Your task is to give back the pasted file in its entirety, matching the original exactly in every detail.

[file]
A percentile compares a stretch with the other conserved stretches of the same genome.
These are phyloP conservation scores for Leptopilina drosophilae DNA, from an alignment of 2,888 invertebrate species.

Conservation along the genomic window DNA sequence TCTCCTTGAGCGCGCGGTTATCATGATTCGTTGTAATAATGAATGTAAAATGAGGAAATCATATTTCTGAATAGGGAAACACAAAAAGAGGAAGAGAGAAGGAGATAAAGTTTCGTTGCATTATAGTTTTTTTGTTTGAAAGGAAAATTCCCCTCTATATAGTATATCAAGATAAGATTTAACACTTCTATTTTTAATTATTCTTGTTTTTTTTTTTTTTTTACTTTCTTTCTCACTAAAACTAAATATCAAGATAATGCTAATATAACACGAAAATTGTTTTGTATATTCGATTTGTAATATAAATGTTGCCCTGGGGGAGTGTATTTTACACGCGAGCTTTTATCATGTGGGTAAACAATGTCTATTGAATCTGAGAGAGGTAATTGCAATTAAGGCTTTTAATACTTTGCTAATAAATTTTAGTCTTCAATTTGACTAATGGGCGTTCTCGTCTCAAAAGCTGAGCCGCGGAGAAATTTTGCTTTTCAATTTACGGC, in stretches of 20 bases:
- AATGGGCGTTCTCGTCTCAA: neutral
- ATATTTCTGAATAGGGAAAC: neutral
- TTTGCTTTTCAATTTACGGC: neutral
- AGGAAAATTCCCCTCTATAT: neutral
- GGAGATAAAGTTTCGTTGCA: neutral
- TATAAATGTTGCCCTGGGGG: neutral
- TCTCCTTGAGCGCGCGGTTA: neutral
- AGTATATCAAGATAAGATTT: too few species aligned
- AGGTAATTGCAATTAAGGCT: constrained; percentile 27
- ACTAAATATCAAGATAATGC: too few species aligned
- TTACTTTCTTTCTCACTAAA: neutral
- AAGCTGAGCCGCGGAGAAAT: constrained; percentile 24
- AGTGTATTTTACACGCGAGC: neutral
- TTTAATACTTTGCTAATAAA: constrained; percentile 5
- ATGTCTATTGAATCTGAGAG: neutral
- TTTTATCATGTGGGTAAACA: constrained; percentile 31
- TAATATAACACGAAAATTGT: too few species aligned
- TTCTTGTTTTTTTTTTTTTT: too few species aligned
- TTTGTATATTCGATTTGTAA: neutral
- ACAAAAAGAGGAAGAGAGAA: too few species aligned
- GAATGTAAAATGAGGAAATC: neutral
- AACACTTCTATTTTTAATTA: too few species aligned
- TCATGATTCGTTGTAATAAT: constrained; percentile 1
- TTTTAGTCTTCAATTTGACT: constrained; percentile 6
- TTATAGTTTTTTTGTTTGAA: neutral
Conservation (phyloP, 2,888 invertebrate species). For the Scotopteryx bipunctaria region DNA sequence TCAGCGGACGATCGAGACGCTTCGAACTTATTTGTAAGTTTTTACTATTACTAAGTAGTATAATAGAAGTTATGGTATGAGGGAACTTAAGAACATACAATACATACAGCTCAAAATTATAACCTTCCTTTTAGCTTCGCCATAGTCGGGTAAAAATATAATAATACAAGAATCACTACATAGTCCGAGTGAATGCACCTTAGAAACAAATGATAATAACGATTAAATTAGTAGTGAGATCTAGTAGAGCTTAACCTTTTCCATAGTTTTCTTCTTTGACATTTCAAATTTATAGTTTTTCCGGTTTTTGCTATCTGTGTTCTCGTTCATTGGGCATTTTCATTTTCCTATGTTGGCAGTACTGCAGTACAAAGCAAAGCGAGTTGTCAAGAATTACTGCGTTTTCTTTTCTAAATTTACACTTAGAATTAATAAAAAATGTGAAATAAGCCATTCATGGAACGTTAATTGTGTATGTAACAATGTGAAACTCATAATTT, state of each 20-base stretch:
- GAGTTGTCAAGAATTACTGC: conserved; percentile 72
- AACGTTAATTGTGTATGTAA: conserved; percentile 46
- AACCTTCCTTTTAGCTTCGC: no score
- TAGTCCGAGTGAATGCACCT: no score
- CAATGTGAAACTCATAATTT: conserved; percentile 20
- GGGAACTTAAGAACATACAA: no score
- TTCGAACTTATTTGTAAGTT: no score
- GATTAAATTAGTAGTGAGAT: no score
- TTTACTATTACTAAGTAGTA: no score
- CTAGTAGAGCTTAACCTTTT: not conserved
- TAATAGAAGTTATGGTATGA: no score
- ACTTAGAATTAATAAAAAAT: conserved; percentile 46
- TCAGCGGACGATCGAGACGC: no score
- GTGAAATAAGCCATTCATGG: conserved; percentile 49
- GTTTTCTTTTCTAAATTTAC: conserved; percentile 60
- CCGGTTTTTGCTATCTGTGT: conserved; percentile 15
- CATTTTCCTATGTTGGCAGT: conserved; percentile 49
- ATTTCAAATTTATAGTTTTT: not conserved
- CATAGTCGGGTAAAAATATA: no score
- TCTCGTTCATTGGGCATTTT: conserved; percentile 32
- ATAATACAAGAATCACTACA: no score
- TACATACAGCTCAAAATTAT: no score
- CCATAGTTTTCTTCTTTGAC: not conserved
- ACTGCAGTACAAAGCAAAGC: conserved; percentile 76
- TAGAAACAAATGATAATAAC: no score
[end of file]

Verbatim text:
A percentile compares a stretch with the other conserved stretches of the same genome.
These are phyloP conservation scores for Leptopilina drosophilae DNA, from an alignment of 2,888 invertebrate species.

Conservation along the genomic window DNA sequence TCTCCTTGAGCGCGCGGTTATCATGATTCGTTGTAATAATGAATGTAAAATGAGGAAATCATATTTCTGAATAGGGAAACACAAAAAGAGGAAGAGAGAAGGAGATAAAGTTTCGTTGCATTATAGTTTTTTTGTTTGAAAGGAAAATTCCCCTCTATATAGTATATCAAGATAAGATTTAACACTTCTATTTTTAATTATTCTTGTTTTTTTTTTTTTTTTACTTTCTTTCTCACTAAAACTAAATATCAAGATAATGCTAATATAACACGAAAATTGTTTTGTATATTCGATTTGTAATATAAATGTTGCCCTGGGGGAGTGTATTTTACACGCGAGCTTTTATCATGTGGGTAAACAATGTCTATTGAATCTGAGAGAGGTAATTGCAATTAAGGCTTTTAATACTTTGCTAATAAATTTTAGTCTTCAATTTGACTAATGGGCGTTCTCGTCTCAAAAGCTGAGCCGCGGAGAAATTTTGCTTTTCAATTTACGGC, in stretches of 20 bases:
- AATGGGCGTTCTCGTCTCAA: neutral
- ATATTTCTGAATAGGGAAAC: neutral
- TTTGCTTTTCAATTTACGGC: neutral
- AGGAAAATTCCCCTCTATAT: neutral
- GGAGATAAAGTTTCGTTGCA: neutral
- TATAAATGTTGCCCTGGGGG: neutral
- TCTCCTTGAGCGCGCGGTTA: neutral
- AGTATATCAAGATAAGATTT: too few species aligned
- AGGTAATTGCAATTAAGGCT: constrained; percentile 27
- ACTAAATATCAAGATAATGC: too few species aligned
- TTACTTTCTTTCTCACTAAA: neutral
- AAGCTGAGCCGCGGAGAAAT: constrained; percentile 24
- AGTGTATTTTACACGCGAGC: neutral
- TTTAATACTTTGCTAATAAA: constrained; percentile 5
- ATGTCTATTGAATCTGAGAG: neutral
- TTTTATCATGTGGGTAAACA: constrained; percentile 31
- TAATATAACACGAAAATTGT: too few species aligned
- TTCTTGTTTTTTTTTTTTTT: too few species aligned
- TTTGTATATTCGATTTGTAA: neutral
- ACAAAAAGAGGAAGAGAGAA: too few species aligned
- GAATGTAAAATGAGGAAATC: neutral
- AACACTTCTATTTTTAATTA: too few species aligned
- TCATGATTCGTTGTAATAAT: constrained; percentile 1
- TTTTAGTCTTCAATTTGACT: constrained; percentile 6
- TTATAGTTTTTTTGTTTGAA: neutral
Conservation (phyloP, 2,888 invertebrate species). For the Scotopteryx bipunctaria region DNA sequence TCAGCGGACGATCGAGACGCTTCGAACTTATTTGTAAGTTTTTACTATTACTAAGTAGTATAATAGAAGTTATGGTATGAGGGAACTTAAGAACATACAATACATACAGCTCAAAATTATAACCTTCCTTTTAGCTTCGCCATAGTCGGGTAAAAATATAATAATACAAGAATCACTACATAGTCCGAGTGAATGCACCTTAGAAACAAATGATAATAACGATTAAATTAGTAGTGAGATCTAGTAGAGCTTAACCTTTTCCATAGTTTTCTTCTTTGACATTTCAAATTTATAGTTTTTCCGGTTTTTGCTATCTGTGTTCTCGTTCATTGGGCATTTTCATTTTCCTATGTTGGCAGTACTGCAGTACAAAGCAAAGCGAGTTGTCAAGAATTACTGCGTTTTCTTTTCTAAATTTACACTTAGAATTAATAAAAAATGTGAAATAAGCCATTCATGGAACGTTAATTGTGTATGTAACAATGTGAAACTCATAATTT, state of each 20-base stretch:
- GAGTTGTCAAGAATTACTGC: conserved; percentile 72
- AACGTTAATTGTGTATGTAA: conserved; percentile 46
- AACCTTCCTTTTAGCTTCGC: no score
- TAGTCCGAGTGAATGCACCT: no score
- CAATGTGAAACTCATAATTT: conserved; percentile 20
- GGGAACTTAAGAACATACAA: no score
- TTCGAACTTATTTGTAAGTT: no score
- GATTAAATTAGTAGTGAGAT: no score
- TTTACTATTACTAAGTAGTA: no score
- CTAGTAGAGCTTAACCTTTT: not conserved
- TAATAGAAGTTATGGTATGA: no score
- ACTTAGAATTAATAAAAAAT: conserved; percentile 46
- TCAGCGGACGATCGAGACGC: no score
- GTGAAATAAGCCATTCATGG: conserved; percentile 49
- GTTTTCTTTTCTAAATTTAC: conserved; percentile 60
- CCGGTTTTTGCTATCTGTGT: conserved; percentile 15
- CATTTTCCTATGTTGGCAGT: conserved; percentile 49
- ATTTCAAATTTATAGTTTTT: not conserved
- CATAGTCGGGTAAAAATATA: no score
- TCTCGTTCATTGGGCATTTT: conserved; percentile 32
- ATAATACAAGAATCACTACA: no score
- TACATACAGCTCAAAATTAT: no score
- CCATAGTTTTCTTCTTTGAC: not conserved
- ACTGCAGTACAAAGCAAAGC: conserved; percentile 76
- TAGAAACAAATGATAATAAC: no score